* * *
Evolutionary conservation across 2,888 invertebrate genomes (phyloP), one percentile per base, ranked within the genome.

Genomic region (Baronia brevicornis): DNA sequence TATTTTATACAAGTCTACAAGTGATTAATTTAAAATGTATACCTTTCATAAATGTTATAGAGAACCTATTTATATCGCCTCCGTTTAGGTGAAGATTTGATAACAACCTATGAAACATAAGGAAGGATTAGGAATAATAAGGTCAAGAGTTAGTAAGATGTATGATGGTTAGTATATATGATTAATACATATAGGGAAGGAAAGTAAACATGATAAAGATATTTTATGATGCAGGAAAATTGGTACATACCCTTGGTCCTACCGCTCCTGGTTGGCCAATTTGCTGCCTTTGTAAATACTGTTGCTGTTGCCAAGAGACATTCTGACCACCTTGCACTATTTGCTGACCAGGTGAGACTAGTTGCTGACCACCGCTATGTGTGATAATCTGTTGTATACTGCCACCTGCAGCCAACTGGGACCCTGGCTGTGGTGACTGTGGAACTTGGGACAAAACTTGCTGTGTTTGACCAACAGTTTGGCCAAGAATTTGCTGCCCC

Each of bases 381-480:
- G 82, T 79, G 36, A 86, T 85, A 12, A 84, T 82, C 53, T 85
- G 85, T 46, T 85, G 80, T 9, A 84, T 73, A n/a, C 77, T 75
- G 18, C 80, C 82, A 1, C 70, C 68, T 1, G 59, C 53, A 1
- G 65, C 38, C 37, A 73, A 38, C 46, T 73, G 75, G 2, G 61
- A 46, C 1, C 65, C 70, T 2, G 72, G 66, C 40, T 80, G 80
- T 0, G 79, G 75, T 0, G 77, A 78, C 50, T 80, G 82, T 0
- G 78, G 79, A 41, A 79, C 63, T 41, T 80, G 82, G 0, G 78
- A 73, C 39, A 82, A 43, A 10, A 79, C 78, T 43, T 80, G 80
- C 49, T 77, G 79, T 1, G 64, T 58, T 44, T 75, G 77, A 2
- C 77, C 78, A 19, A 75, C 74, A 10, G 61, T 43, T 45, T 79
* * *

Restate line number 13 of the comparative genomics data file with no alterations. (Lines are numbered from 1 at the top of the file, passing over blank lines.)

- C 77, C 78, A 19, A 75, C 74, A 10, G 61, T 43, T 45, T 79